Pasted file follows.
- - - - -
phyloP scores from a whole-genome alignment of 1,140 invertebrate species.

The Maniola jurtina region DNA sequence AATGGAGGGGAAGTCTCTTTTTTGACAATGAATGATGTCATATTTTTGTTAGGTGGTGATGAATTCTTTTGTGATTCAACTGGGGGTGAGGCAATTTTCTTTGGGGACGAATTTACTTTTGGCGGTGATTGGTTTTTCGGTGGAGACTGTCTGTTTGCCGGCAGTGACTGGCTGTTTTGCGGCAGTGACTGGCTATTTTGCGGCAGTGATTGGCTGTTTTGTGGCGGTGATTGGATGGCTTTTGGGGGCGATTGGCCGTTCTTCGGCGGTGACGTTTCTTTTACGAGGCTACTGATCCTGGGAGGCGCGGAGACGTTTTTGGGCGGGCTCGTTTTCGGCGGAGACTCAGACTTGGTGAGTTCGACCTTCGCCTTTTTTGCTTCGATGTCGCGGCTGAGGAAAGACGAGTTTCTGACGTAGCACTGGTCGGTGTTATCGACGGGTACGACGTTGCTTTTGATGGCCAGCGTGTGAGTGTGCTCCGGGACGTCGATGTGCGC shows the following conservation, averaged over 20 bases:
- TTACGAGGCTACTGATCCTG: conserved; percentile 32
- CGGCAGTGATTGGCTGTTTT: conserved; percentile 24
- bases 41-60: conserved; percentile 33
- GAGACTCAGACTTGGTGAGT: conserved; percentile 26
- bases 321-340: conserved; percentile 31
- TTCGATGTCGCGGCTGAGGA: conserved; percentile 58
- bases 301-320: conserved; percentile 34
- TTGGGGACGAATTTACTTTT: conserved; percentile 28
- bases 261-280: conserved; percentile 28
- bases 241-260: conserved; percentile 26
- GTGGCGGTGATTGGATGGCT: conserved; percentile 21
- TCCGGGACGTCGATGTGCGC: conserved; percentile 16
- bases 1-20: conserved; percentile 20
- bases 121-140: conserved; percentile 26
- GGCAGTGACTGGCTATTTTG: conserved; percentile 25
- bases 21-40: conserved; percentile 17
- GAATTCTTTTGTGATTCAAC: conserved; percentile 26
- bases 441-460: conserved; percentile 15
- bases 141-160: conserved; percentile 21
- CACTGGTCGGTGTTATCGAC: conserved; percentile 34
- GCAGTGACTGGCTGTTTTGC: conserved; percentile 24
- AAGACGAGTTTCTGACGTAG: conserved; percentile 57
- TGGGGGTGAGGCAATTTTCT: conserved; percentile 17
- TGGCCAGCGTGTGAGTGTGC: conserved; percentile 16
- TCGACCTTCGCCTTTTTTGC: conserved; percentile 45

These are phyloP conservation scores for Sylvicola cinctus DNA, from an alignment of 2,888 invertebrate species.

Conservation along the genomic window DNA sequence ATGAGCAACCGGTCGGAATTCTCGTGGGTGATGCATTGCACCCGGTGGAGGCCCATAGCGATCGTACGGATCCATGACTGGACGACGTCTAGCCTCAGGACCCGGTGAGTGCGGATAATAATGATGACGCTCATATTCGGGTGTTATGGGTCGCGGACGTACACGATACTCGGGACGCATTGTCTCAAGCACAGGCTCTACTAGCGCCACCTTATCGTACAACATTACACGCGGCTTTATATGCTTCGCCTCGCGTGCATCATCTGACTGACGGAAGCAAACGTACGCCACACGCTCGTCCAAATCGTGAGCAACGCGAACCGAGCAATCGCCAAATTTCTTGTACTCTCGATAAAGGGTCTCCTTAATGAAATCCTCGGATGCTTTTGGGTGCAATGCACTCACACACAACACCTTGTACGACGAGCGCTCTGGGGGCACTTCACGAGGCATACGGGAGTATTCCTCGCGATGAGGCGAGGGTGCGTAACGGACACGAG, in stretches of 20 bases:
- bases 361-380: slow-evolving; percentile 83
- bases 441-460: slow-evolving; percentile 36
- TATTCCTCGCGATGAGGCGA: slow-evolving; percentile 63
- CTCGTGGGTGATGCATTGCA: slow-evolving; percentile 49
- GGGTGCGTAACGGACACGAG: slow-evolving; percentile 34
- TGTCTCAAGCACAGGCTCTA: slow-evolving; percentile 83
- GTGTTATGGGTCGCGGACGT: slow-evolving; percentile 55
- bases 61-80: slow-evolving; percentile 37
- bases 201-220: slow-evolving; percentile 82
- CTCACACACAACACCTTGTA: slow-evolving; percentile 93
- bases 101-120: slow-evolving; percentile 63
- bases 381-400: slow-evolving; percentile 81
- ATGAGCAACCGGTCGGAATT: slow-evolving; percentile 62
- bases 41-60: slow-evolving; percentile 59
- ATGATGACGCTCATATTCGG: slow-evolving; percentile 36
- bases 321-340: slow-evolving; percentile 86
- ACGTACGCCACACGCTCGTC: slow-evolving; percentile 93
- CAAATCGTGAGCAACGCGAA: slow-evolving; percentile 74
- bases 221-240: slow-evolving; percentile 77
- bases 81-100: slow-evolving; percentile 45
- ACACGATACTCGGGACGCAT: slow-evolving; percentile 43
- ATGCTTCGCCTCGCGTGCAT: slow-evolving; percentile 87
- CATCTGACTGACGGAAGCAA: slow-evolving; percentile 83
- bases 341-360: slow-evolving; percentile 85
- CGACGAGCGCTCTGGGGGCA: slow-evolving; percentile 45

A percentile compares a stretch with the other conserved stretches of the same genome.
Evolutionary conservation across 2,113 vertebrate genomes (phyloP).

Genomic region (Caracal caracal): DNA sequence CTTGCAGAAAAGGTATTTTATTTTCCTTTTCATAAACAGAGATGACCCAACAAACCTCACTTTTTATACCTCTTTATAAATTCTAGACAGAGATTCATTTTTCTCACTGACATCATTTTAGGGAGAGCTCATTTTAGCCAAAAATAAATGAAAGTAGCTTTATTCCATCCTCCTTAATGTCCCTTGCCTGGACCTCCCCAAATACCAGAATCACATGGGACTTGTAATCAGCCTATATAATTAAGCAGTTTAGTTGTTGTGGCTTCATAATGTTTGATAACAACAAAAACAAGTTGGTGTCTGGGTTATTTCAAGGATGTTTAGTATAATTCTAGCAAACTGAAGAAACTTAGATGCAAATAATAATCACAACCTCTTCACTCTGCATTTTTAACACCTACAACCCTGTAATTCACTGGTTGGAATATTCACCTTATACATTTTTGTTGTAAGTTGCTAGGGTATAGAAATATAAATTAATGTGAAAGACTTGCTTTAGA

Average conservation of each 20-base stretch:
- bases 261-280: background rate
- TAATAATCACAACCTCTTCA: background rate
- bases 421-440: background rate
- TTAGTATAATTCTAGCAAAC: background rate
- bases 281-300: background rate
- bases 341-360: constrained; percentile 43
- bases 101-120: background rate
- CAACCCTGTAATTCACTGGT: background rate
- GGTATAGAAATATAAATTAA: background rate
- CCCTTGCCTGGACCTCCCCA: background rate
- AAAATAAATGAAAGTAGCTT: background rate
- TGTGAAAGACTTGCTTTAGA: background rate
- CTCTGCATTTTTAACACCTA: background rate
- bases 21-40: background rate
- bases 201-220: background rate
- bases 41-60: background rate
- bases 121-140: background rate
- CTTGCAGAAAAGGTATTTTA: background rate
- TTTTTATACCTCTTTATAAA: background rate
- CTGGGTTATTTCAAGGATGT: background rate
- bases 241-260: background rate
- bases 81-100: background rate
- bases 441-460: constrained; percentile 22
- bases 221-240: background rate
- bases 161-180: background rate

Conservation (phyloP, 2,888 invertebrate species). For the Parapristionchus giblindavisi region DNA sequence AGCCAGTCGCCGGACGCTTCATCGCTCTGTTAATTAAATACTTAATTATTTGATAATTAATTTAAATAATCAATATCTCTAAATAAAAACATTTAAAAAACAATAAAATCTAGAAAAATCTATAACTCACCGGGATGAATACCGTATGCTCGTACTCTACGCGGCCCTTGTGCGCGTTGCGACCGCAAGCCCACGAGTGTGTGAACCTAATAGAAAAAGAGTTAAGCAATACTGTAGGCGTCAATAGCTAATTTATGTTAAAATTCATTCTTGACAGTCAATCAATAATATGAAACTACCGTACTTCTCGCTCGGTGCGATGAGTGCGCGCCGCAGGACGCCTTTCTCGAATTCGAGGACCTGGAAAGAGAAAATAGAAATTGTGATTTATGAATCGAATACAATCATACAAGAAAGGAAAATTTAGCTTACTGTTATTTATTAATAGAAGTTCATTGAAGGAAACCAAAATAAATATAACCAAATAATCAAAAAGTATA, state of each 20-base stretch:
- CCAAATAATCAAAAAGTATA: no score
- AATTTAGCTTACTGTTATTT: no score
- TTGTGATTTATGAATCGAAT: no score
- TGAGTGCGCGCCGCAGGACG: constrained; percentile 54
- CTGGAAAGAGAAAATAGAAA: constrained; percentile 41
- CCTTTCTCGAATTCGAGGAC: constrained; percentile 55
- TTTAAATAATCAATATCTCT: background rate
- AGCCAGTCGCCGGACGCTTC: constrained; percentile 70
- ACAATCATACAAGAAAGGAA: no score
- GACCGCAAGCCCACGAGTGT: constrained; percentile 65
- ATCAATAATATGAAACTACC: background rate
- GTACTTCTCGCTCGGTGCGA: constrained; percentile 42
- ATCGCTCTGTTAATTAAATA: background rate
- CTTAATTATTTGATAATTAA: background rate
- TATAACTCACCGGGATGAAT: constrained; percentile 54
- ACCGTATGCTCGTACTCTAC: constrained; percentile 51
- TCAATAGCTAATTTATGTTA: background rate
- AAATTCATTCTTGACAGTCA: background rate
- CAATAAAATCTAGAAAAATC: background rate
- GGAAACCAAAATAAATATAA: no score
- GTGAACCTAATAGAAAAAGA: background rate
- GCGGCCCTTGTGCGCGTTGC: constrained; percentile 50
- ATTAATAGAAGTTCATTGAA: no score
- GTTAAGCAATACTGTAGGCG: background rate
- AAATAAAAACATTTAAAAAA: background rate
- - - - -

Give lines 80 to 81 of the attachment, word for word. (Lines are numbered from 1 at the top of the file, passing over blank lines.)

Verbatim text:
- bases 81-100: background rate
- bases 441-460: constrained; percentile 22